Getting the Lead Out: Congress Debates Lead Use in Bullets and Fishing Gear

The use of lead in fishing, hunting, and recreational shooting goes back almost as far as the activities themselves. But in recent years, concerns over the ingestion of lead by both wildlife and (indirectly) humans has catalyzed a debate over the merits of phasing out the 46th element.

The debate over the health implications of lead from game shot and fishing sinkers has heated up in recent years, to say the least. Studies seem to indicate that the aforementioned forms of lead do pose significant threats to waterfowl, notably the highly endangered California Condor. However, the impact on humans from ingesting game killed with lead shot is less clear. In addition, proponents of lead shot argue that this form of load is not only cheaper, but more effective in terms of ballistics.

Last year the Environmental Protection Agency opted not to seek to ban the use of lead in general fishing and hunting practices after protective legislation underscored existing policies, specifically excluding ammunition from 1976 Toxic Substance Control Act. The news was met with cheers from the NRA, who lobbied strongly to keep current laws in place, but also to the constituency of sportsmen and women reluctant to switch to copper and other alternative materials. But the plot has now thickened as Congress and the NRA are both pushing to pass legislation that would prohibit the EPA from restricting future lead use in bullets or sinkers.

Bill S.838, The Hunting, Fishing, and Recreational Shooting Protection Act, would amend the current Toxic Substances Control Act in order to “clarify the jurisdiction of the Environmental Protection Agency with respect to certain sporting good articles, and to exempt those articles from a definition under that Act.”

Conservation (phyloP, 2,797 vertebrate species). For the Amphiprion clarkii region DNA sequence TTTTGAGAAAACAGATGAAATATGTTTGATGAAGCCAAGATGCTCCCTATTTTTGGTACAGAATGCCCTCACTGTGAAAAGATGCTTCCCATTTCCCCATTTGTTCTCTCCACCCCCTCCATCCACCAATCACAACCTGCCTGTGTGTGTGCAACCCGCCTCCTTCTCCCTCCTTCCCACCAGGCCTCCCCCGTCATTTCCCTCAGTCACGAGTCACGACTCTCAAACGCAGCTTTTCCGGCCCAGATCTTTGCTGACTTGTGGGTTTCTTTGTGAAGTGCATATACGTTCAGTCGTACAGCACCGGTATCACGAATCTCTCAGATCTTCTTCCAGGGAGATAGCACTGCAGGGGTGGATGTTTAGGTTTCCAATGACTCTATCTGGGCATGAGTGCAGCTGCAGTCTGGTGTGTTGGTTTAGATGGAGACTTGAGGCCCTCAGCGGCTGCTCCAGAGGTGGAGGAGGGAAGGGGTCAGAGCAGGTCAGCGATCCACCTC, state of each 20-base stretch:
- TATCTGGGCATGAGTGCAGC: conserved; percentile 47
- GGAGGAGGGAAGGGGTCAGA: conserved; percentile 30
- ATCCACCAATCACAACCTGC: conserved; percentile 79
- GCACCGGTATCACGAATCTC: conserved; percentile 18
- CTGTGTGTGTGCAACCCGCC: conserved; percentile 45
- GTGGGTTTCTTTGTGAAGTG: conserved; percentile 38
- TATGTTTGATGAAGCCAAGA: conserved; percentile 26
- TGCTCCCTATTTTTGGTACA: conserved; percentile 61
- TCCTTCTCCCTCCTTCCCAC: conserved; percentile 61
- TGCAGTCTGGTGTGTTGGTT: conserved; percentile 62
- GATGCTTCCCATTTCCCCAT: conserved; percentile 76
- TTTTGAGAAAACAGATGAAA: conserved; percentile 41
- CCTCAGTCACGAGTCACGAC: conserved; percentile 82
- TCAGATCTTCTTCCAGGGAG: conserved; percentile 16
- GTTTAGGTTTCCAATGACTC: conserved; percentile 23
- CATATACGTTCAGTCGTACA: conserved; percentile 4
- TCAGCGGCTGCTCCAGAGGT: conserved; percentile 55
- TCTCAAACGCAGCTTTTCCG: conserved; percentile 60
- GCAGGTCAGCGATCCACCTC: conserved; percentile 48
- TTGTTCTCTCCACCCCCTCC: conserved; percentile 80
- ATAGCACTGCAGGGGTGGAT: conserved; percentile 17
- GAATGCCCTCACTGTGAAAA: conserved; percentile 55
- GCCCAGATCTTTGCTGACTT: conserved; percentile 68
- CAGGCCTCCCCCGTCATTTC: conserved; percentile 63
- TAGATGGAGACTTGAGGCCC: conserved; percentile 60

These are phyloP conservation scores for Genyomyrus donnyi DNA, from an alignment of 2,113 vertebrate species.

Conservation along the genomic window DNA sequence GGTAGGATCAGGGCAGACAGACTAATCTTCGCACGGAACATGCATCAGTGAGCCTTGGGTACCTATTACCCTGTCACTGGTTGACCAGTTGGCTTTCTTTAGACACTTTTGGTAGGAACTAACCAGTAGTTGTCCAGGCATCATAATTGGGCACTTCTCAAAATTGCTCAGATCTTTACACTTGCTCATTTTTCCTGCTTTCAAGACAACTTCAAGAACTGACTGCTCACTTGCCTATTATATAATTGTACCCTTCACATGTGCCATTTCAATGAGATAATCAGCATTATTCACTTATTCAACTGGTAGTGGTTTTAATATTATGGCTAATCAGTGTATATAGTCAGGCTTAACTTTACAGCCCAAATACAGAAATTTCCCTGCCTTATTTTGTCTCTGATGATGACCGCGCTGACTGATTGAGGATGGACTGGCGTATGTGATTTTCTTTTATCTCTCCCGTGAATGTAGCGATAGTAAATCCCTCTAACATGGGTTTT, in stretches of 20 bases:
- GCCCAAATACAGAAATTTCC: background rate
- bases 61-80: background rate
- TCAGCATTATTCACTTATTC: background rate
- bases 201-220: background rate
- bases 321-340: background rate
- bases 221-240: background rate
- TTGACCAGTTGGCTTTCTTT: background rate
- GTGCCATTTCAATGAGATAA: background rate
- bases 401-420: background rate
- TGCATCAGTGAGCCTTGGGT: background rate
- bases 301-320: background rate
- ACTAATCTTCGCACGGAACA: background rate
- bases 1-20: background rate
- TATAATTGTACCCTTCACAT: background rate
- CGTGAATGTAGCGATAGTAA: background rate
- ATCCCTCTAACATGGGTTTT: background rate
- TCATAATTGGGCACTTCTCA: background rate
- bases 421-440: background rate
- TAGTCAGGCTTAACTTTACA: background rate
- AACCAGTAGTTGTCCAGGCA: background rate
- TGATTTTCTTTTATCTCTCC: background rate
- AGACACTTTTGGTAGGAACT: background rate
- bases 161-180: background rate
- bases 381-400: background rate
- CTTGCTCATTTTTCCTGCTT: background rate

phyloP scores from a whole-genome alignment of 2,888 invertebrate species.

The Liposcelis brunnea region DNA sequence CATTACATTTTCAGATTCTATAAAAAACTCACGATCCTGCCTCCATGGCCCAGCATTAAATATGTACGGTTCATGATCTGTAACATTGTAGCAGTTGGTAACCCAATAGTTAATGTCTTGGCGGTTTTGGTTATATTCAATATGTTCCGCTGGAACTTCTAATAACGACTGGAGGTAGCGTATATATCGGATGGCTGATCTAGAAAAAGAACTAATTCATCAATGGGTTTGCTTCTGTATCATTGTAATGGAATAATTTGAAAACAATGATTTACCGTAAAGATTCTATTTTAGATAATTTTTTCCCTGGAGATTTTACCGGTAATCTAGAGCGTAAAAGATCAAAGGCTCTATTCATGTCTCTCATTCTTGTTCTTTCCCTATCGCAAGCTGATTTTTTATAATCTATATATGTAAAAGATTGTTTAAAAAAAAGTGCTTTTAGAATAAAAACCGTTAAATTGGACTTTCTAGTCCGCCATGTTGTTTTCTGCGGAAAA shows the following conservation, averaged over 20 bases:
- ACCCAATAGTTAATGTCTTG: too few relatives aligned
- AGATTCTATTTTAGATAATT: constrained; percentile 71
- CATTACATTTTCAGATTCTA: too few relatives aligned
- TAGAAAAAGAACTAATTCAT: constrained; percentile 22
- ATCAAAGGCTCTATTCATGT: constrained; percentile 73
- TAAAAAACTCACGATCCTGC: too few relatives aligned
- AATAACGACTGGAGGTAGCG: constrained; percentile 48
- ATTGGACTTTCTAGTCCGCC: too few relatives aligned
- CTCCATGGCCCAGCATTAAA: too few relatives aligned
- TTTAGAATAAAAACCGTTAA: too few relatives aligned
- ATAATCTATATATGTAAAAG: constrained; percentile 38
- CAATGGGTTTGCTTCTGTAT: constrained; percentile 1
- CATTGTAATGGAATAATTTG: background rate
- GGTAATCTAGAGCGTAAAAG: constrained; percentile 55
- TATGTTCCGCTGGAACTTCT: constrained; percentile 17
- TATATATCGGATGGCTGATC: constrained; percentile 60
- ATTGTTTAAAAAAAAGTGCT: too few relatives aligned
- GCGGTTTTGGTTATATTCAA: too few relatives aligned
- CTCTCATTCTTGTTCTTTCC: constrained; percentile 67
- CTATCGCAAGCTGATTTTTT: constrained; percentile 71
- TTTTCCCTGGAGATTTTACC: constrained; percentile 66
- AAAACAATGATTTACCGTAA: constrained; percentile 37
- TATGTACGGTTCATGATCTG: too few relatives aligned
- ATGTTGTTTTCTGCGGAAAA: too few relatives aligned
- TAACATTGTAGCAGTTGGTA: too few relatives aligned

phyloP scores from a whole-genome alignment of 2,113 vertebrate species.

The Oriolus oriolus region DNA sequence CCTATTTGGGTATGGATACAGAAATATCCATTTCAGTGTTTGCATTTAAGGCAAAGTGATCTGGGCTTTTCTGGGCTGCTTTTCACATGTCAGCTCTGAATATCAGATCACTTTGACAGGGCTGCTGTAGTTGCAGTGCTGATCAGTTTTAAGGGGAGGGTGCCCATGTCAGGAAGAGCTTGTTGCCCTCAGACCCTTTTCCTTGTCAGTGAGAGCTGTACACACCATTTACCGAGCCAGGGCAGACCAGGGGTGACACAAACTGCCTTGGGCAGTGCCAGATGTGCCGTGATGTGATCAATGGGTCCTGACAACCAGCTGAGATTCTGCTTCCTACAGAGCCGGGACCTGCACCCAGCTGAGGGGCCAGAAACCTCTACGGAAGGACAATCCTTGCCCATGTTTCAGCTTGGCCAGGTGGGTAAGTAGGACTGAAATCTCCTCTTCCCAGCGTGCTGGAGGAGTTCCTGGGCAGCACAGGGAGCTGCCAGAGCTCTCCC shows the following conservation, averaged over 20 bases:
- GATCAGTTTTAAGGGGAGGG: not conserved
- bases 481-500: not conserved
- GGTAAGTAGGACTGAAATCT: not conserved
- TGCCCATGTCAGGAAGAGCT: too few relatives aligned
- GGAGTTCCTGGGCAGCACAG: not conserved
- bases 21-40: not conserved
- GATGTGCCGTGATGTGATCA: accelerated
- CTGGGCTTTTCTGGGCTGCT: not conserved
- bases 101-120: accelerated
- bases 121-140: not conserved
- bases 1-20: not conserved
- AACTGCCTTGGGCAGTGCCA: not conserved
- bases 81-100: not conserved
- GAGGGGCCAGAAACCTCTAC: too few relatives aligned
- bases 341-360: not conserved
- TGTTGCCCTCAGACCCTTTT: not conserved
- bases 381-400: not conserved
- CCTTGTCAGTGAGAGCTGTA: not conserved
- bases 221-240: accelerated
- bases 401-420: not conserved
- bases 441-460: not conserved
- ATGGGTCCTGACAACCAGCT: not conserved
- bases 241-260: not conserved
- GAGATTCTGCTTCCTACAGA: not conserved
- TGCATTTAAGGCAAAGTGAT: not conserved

On the one side, it is certain that eliminating lead’s use in hunting loads and fishing sinkers poses no health threat to game and humans, whereas there are well-documented and certain health dangers associated with lead’s presence in humans, waterfowl, and the environment. In plain terms, steel and copper do not pose a health risk, whereas lead certainly does.

However, as the NRA and others have argued, steel, copper and alternative loads are more costly up-front. In addition, some feel it is not the job of the Environmental Protection Agency to regulate hunting activities. Although the latter statement is a considerably more tenuous argument, the up-front cost associated with switching to other metals for use in bullets and sinkers is a legitimate concern. Furthermore, the health effects of slightly elevated lead levels in humans as a result of lead shot and lead fishing tackle is still being debated.

However, many point to the hidden costs associated with lead poisoning in waterfowl and other wildlife, asserting that the up-front savings are negated by environmental costs that surface over the long term.  As a result, sportsmen are left wondering which is the responsible choice: while one is more palatable for the pocketbook, the other seems to conflict with the ethics of the outdoor enthusiast, namely the need to preserve and protect the environment so that it may be enjoyed by all, including future generations.

Although hunters, anglers, and outdoor lovers are free to opt for lead-free bullets and sinkers, the battle to determine who will ultimately regulate the practice has only just begun.

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